Other Common Names
Sand Crickets, Wetas, Potato Bugs, Children of the Earth (Nina de la tierra)(Mexico), Stone Crickets, Chaco
Over 50 spp. in our area, mostly undescribed(1)
; ca. 200 described spp. worldwide in 1991(2)
w. NA from BC to Central America
Most of their lives are spent underground. Damp, sandy soil is preferred.
Organic matter found in the soil.
Eggs are laid several inches underground by females. They hatch in spring and fully grown adults develop by fall.
Although it is not aggressive and has no venom, will bite if molested. The powerful jaws usually used when burrowing through the earth and feeding on roots. Keep a respectful distance.
Good image of defensive posture at thumbnail below:
"They are sometimes found dead in swimming pools and ponded waters. This is either the result of a simple drowning or a parasite infection. The horsehair worm (Gordius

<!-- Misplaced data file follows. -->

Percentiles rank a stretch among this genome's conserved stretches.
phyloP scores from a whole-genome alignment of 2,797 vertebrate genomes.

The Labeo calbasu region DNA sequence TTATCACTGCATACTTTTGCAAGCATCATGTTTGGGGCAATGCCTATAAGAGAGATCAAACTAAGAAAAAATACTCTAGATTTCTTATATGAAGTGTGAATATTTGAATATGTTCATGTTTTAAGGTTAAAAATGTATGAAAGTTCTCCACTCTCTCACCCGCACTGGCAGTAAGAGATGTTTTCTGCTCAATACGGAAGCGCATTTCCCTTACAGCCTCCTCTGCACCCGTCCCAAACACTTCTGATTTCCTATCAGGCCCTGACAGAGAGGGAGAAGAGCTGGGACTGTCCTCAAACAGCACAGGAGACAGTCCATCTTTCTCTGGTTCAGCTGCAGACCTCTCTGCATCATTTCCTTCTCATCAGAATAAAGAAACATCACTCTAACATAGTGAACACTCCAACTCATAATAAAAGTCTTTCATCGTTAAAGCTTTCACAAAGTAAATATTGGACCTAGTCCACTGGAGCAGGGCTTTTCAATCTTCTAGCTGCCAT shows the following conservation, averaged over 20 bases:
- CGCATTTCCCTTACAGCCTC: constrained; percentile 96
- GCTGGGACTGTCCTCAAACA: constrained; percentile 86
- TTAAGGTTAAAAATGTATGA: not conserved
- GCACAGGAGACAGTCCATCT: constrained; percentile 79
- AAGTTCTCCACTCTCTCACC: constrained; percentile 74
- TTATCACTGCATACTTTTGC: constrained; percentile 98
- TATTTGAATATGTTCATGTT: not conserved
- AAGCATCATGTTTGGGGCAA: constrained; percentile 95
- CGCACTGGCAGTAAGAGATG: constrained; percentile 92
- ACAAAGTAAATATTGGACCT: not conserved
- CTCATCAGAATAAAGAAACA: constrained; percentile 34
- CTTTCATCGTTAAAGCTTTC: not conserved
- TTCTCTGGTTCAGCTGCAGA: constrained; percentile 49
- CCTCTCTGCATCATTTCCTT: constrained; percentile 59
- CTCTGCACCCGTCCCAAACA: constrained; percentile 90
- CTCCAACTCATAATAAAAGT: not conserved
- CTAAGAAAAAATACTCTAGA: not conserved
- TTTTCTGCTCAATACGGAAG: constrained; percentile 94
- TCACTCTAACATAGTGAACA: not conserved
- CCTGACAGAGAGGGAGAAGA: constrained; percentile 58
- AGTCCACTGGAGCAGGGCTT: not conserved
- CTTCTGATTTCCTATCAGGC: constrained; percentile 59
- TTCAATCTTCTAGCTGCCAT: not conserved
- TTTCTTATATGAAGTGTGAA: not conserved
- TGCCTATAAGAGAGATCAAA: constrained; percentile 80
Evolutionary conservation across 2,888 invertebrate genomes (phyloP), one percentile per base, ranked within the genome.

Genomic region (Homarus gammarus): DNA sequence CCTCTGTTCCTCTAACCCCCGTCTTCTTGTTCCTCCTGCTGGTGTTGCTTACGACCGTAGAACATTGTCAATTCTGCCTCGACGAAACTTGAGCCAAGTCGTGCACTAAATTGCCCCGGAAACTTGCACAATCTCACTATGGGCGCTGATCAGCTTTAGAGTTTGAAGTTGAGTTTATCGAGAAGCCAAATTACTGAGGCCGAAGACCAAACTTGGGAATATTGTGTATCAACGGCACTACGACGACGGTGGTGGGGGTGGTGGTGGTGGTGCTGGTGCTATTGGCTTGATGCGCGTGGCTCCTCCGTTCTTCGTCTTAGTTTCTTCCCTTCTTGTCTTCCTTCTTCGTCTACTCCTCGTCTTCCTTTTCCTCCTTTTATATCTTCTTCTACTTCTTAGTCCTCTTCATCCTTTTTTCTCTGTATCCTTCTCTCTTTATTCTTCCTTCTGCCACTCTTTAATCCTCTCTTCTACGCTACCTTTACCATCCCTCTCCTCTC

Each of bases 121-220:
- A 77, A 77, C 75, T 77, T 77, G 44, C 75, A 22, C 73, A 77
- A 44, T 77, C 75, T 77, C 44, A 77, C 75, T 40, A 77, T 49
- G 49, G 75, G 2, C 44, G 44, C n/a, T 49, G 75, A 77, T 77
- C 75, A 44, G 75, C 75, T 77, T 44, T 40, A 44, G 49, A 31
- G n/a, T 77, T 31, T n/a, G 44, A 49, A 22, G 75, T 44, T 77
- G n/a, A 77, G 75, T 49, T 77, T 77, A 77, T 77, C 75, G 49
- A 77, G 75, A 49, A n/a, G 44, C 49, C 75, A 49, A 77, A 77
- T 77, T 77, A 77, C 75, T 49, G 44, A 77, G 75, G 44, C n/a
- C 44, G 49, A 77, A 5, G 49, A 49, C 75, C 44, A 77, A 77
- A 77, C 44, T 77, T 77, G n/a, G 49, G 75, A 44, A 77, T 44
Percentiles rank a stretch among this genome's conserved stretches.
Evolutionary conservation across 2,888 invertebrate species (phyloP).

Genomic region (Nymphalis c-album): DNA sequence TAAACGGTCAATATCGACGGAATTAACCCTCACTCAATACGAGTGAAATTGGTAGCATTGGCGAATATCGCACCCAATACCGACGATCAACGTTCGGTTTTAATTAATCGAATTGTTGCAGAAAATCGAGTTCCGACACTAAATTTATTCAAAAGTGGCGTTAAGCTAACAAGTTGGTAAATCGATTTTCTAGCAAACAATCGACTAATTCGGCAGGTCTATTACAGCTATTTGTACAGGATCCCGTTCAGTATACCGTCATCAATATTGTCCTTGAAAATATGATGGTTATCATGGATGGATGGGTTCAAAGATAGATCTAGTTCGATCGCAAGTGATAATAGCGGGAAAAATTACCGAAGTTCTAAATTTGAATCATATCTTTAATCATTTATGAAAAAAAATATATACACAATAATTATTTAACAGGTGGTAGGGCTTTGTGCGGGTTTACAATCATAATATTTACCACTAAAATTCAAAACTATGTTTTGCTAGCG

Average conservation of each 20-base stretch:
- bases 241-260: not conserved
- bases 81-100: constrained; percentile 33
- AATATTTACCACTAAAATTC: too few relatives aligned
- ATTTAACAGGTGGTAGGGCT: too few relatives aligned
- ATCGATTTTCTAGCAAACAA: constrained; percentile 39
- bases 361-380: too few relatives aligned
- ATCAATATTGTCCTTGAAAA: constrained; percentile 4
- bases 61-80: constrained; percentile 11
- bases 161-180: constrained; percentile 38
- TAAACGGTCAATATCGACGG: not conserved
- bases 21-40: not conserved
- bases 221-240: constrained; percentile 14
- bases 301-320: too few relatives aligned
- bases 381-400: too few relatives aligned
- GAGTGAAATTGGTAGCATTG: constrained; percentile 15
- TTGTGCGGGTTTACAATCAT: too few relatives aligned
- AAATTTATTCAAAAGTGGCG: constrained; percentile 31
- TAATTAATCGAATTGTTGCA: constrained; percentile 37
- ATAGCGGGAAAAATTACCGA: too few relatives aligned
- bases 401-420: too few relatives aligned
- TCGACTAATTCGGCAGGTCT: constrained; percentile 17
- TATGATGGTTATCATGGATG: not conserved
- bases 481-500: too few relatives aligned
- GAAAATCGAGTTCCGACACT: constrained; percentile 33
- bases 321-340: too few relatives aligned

spp.) can inhabit the cricket's gut and feed. The worm can alter the behavior of the cricket and force it to seek water. Once in water, the worm bursts through the insect's abdomen and seeks a mate. The cricket dies from the wound." (Ask Dr. Bug
"The Dark Side of Entomology"
— brief article from Cal. Acad. of Sciences archives.
Stenopelmatus fuscus, Jerusalem Cricket
— web-page from San Diego Nat. Hist. Mus., with sound recording of Jerusalem Cricket "drumming" at top of page.